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    Boy MrsGreen is right on and said exactly how I feel so beautifully. Please listen to this advice for the sake of future unwanted puppies.

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  5. #14
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    I agree with Mrs. Green too. Please have the little guy neutered. He won't know the difference.
    Heather, Mommy to skinkid Toby and furkids Sir Wally of Pugzu and Duke Leto Prancypants the Fragrant.

    Also Mom to Archer the Canadian X and Willow the Paint.

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  6. #15
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    **Also, a neutered male will be more prone to weight gain, which can be a problem with pugs in any case.**

    In all the years and all the dogs I have had ... never, ever seen this happen. We are in charge of their calorie intake ... and their activity level. My five boys (three doxies and a lab and a catahoula) are all neutered and all at a perfect weight. I have to up their feed in summer :-)

    MrsGreene has stated it beautifully.
    Anne

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  7. #16
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    I agree with Anne about the weight gain.... It's a struggle to keep our boys at their ideal weight because they're so active.. we're topping them off now so that they have a bit more padding for the winter!!
    Heather, Mommy to skinkid Toby and furkids Sir Wally of Pugzu and Duke Leto Prancypants the Fragrant.

    Also Mom to Archer the Canadian X and Willow the Paint.

    Main squeeze of high school sweetie Scot.

  8. #17
    MrsGreene is offline Village Senator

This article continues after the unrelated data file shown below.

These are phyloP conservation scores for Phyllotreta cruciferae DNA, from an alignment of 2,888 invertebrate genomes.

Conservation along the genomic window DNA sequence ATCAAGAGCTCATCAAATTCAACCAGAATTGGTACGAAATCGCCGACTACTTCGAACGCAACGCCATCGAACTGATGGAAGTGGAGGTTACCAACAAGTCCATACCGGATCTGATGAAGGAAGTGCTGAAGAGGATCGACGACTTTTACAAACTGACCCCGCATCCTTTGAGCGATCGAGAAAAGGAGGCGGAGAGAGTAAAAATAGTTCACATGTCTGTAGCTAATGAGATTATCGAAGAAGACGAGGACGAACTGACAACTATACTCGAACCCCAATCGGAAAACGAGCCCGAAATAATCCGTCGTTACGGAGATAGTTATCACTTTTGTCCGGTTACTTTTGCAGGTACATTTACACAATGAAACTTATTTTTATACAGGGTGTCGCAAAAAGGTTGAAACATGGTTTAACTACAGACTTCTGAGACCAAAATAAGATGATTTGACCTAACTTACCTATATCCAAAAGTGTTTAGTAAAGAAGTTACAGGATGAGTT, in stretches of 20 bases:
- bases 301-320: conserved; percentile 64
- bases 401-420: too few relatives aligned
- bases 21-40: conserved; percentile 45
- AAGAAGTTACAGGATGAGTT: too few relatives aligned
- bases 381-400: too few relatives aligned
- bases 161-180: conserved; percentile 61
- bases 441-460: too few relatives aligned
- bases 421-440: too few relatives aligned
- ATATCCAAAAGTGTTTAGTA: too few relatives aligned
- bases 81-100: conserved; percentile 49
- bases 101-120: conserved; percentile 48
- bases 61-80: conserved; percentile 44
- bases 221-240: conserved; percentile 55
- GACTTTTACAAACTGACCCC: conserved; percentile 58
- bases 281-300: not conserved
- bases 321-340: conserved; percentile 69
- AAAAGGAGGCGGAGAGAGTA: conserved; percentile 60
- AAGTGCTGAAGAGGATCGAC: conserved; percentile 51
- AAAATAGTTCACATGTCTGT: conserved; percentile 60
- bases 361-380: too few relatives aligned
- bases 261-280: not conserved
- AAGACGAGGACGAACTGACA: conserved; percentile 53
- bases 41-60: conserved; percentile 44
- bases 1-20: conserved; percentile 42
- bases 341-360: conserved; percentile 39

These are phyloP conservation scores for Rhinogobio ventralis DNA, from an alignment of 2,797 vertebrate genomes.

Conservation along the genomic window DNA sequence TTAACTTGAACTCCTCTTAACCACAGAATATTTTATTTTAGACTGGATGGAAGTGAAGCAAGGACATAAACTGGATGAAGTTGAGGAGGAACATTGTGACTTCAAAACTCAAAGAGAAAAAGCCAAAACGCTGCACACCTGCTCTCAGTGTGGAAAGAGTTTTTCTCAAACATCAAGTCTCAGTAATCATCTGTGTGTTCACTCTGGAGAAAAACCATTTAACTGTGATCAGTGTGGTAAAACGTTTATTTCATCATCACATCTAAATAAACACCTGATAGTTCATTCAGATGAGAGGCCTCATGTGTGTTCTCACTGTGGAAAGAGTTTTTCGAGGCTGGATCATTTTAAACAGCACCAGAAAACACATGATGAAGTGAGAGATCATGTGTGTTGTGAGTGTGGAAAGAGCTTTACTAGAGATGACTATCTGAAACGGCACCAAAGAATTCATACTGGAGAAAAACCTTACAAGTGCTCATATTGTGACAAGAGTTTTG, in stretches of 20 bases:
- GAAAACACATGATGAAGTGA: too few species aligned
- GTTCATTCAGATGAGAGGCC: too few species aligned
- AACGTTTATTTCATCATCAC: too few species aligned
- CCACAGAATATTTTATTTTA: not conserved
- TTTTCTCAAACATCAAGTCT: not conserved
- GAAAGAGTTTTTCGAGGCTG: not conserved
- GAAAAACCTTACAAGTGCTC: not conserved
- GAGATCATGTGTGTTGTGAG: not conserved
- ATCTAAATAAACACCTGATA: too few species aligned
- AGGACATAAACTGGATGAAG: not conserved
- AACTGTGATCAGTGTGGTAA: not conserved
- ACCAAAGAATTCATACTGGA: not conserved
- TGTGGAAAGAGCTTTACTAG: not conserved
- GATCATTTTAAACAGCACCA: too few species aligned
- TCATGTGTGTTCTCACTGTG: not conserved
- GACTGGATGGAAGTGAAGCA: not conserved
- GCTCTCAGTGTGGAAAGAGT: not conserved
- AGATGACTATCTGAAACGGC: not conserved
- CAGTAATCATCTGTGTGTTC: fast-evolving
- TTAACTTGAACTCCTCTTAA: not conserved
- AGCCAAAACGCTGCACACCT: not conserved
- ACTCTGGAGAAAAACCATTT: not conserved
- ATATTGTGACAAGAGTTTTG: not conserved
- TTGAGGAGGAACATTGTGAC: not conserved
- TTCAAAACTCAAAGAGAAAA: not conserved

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    Male dogs can smell a female in heat up to three miles away. Even if you never allow your dog to "use his bits" they will still be able to smell females from a long distance and will be stimulated.

  9. #18
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    All our dogs are neutered.

    I have 2 males and a female.
    http://farm6.static.flickr.com/5299/5412861229_3b17d3317d_z.jpg

  10. #19
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    A vast majority of dogs in Scandinavia are entire, and we do not have any major problems with unwanted puppies. Stray dogs don't exist here. So it's not something that automatically happens just because the dogs are not neutered. I think responsible dog ownership is more important. Bitches in heat should never be left unsupervised outside and should only be walked on a leash. If everybody keeps to those simple rules, most accidents can be avoided.

    If a male dog suffers a lot of stress because of his longing to mate, or if he is aggressive towards other male dogs, I agree that neutering can be a good thing. But a vast majority of male dogs don't belong to either category, in my experience. I have yet to meet a dog aggresive pug. One should also be aware, that if the aggression comes from insecurity, this can sometimes increase after neutering.

    My male pug, Winston is neutered. The reason for our decision to neuter him was that one of his testicles didn't descend. As often happens, he was extremely fixated on females and we could see that this caused him stress. So it's not that I'm fanatically opposed to neutering. I just don't agree with the philosophy that it should be done as a matter of routine.

  11. #20
    MrsGreene is offline Village Senator
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    In the US, we euthanize between3-4 MILLION unwanted dogs and cats every year. 6-8 million end up in shelters annually.

    One in four animals in shelters are purebreds. Most are abandoned due to "behavioral issues." Which, imveryho are 99% of the time the humans neglecting to properly socialize/train the animal.

    Also very sadly, that 3-4 million number is way down over the last 40 years.
    Last edited by MrsGreene; 01-04-2012 at 12:11 PM.